WASHINGTON — Turkey production for the remainder of 2022 and into 2023 has been lowered in estimates stemming from new outbreaks of highly pathogenic avian influenza, the USDA Economic Research Service notes in its recent “Livestock, Dairy and Poultry Outlook” report.
Turkey production in August reached 448.98 million pounds, which was the largest month this year since March, ERS noted, adding that third quarter projections have been adjusted higher to 1.265 billion pounds, which remains 10 percent less than the same time in 2021.
ERS adds that production estimates are being affected by the return of this year’s HPAI outbreaks, which has resulted in 5.4 million turkeys being depopulated as a result of exposure. The department also notes that this adds up to be approximately 2.5 percent of the number of turkeys that were slaughtered commercially for meat last year.
“The total number of meat-producing turkeys lost this year reached 7.15 million as of Oct. 7,” the report said. “Between Aug. 26 and Oct. 7, 1.79 million turkeys were lost to a second wave of HPAI, primarily in Minnesota, California and Utah. While the recent confirmations largely fell in September, production losses are expected to be manifested primarily in the fourth quarter.”
The department notes that fourth quarter production has been reduced by 25 million pounds to 1.290 billion pounds.
“Combined with the third quarter change, this brings the 2022 total forecast to 5.204 billion pounds, a decrease of 6 percent from 2021,” ERS said. “The first and second quarters of 2023 were also decreased by 10 million pounds each to 1.365 billion and 1.400 billion pounds, respectively, bringing the 2023 forecast to 5.610 billion pounds. This is an increase of 8 percent over the 2022 forecast but only 1 percent over 2021.”
For turkey meat in cold storage, ERS reports the total at 431.7 million pounds for the end of August, which marks a peak for 2022 and is a bit more than the same time in 2021.
“Cold stocks of whole hens, the birds typically served for holiday dinners, at the end of August were 12.2 percent ahead of the same time last year at 113.8 million pounds,” the report said. “While production has been well below typical levels this year as a result of HPAI, the storage data suggest that producers have prioritized building up supplies of whole hens in time for Thanksgiving.”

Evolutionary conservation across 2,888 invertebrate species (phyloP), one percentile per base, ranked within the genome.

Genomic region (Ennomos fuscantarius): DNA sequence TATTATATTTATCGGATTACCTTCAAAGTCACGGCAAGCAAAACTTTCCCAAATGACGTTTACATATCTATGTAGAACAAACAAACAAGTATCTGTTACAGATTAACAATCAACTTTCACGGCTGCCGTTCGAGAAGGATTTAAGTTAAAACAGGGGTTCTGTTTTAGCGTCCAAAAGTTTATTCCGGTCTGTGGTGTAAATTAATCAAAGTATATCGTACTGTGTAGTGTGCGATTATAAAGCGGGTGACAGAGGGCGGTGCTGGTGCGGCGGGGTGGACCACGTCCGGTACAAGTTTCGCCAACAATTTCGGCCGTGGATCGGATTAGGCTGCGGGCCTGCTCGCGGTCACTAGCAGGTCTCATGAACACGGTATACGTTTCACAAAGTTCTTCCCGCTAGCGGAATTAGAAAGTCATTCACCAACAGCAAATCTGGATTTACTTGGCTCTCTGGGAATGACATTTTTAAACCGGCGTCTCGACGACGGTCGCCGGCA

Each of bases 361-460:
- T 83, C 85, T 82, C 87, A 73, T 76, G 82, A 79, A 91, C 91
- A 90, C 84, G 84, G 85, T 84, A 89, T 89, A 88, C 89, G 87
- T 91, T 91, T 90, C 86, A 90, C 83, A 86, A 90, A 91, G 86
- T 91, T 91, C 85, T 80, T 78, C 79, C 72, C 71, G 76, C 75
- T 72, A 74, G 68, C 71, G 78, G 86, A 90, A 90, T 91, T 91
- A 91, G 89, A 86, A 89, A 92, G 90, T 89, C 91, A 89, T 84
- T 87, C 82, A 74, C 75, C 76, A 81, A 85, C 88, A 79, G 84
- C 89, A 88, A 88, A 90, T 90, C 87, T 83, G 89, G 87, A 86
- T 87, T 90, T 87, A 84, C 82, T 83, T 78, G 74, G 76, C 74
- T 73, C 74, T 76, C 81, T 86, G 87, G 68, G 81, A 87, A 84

In regards to recent turkey exports, they totaled 31.32 million pounds in August, which is a reduction of 13.7 million pounds from the same time last year. Mexico receives approximately 73 percent of U.S. turkey exports, but exported about 6.6 million pounds less than 2021. The shipments to the rest of the world were 7.1 million pounds less compared to August last year.
“Reflecting changes in production expectations for the end of 2022, the 2022 export forecast is decreased slightly to 404 million pounds,” ERS said. “This would represent almost 8 percent of production, down from a 10 percent share in 2021. Exports for 2023 were adjusted up slightly to 415 million pounds, just over 7 percent of forecast 2023 production.”
Minnesota continues to be the top turkey producing state in the U.S.
The USDA National Agricultural Statistics Service notes in its recent “Turkeys Raised” report that the top six turkey producing states make up approximately 68 percent of the turkey produced in the country.
According to NASS, the top six states and their production numbers include:
- Minnesota, 37.5 million turkeys, down 7 percent from 2021.
- North Carolina, 28 million turkeys, down 7 percent from 2021.
- Arkansas, 27 million turkeys, unchanged from 2021.
- Indiana, 20.5 million turkeys, unchanged from 2021.
- Missouri, 17.5 million turkeys, up 3 percent from 2021.
- Virginia, 14.6 million turkeys, up 1 percent from 2021.